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|Conan the Destroyer|
|Directed by||Richard Fleischer|
|Screenplay by||Stanley Mann|
|Based on||Conan the Barbarian|
by Robert E. Howard
|Produced by||Raffaella De Laurentiis|
|Edited by||Frank J. Urioste|
|Music by||Basil Poledouris|
Dino De Laurentiis Company
|Distributed by||Universal Pictures|
|Box office||$26.4–31 million|
Conan the Destroyer is a 1984 American epic sword and sorcery film directed by Richard Fleischer from a screenplay by Stanley Mann and a story by Roy Thomas and Gerry Conway. Based on the character Conan the Barbarian created by Robert E. Howard, it is the sequel to Conan the Barbarian (1982). The film stars Arnold Schwarzenegger and Mako reprising their roles as Conan and Akiro, the Wizard of the Mounds, respectively. The cast also includes Grace Jones, Wilt Chamberlain, Tracey Walter, and Olivia d'Abo.
Conan the Destroyer was theatrically released in the United States on June 29, 1984, by Universal Pictures. Upon release, the film received generally mixed reviews from critics. It grossed between $26.4 million and $31 million in the United States.
Conan and his companion, the thief Malak, are confronted by Queen Taramis of Shadizar, who tests their combat ability with several of her guards. Satisfied, she tells Conan that she has a quest for him. He refuses her, but when she promises to resurrect his lost love, Valeria, Conan agrees to the quest. He is to escort the Queen's niece, Princess Jehnna, a virgin, who is destined to restore the jeweled horn of the dreaming god Dagoth. The magic gem Heart of Ahriman must first be retrieved, in order to locate the horn. Conan and Malak are joined by Bombaata, the captain of Taramis's guard. Bombaata has secret orders to kill Conan once the gem is obtained.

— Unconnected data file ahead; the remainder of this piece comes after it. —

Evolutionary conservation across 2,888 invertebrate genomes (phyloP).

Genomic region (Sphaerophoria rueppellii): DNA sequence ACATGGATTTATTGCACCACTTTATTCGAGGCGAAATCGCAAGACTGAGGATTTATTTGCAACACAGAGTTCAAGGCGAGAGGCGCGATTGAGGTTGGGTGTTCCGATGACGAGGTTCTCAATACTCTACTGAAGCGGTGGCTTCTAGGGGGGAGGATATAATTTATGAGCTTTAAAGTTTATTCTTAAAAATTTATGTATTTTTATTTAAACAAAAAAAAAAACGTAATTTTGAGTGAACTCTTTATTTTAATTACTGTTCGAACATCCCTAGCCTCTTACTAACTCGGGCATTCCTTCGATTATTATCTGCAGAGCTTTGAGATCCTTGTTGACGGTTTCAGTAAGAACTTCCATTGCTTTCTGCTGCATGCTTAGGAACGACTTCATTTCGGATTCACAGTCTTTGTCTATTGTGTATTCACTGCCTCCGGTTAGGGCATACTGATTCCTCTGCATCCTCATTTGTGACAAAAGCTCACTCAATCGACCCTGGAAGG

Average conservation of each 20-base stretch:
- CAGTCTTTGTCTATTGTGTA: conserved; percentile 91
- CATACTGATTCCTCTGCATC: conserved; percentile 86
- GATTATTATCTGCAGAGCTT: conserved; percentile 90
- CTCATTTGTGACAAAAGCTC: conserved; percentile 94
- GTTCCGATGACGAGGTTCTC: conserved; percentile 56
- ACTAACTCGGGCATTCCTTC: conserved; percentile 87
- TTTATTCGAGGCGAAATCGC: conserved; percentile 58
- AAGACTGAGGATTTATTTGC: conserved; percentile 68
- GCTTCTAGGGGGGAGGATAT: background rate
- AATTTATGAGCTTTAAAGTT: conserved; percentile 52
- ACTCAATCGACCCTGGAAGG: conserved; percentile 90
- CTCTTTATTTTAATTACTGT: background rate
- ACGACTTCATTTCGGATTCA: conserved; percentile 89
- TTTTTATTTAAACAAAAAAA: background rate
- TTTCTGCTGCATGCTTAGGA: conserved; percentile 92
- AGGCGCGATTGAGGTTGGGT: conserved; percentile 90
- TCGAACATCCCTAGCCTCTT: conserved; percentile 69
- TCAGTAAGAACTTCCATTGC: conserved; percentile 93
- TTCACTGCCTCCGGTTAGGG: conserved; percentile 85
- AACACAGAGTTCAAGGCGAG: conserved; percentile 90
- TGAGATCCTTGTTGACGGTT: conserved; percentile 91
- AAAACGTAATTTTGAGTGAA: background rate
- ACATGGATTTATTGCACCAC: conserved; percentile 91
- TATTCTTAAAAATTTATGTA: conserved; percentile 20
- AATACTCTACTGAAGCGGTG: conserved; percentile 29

The gem is secured in the fortress of a powerful wizard, so Conan seeks the help of his friend Akiro, the Wizard of the Mounds, who must first be rescued from a tribe of cannibals who have captured him. The adventurers encounter Zula, a powerful bandit warrior being tortured by vengeful villagers. Freeing Zula at Jehnna's request, Conan accepts the indebted warrior's offer to join their quest.
The adventurers travel to the castle of Thoth-Amon, where the gem is located. As they sleep by the lake surrounding the castle, the wizard takes the form of a giant bird and kidnaps Jehnna. In the morning Akiro divines this and also divines a hidden entrance to the castle through a water gate. As they search for Jehnna, Conan is separated from the group, and the others are forced to watch him battle a fierce man-beast in a hall of mirrors. Conan's strikes uselessly pass through it without any harm, but he discovers that breaking the mirrors inflicts damage to the creature. By breaking all of them, Conan mortally wounds and reveals the creature as a polymorphed Thoth-Amon. With the wizard's death, the castle begins to collapse, forcing the group's hasty retreat. They are ambushed by Taramis's guards, but drive them off. Bombaata feigns ignorance about the attack. The gem reveals where the jeweled horn is. Jehnna expresses romantic interest in Conan, but he rebuffs her and declares his devotion to Valeria.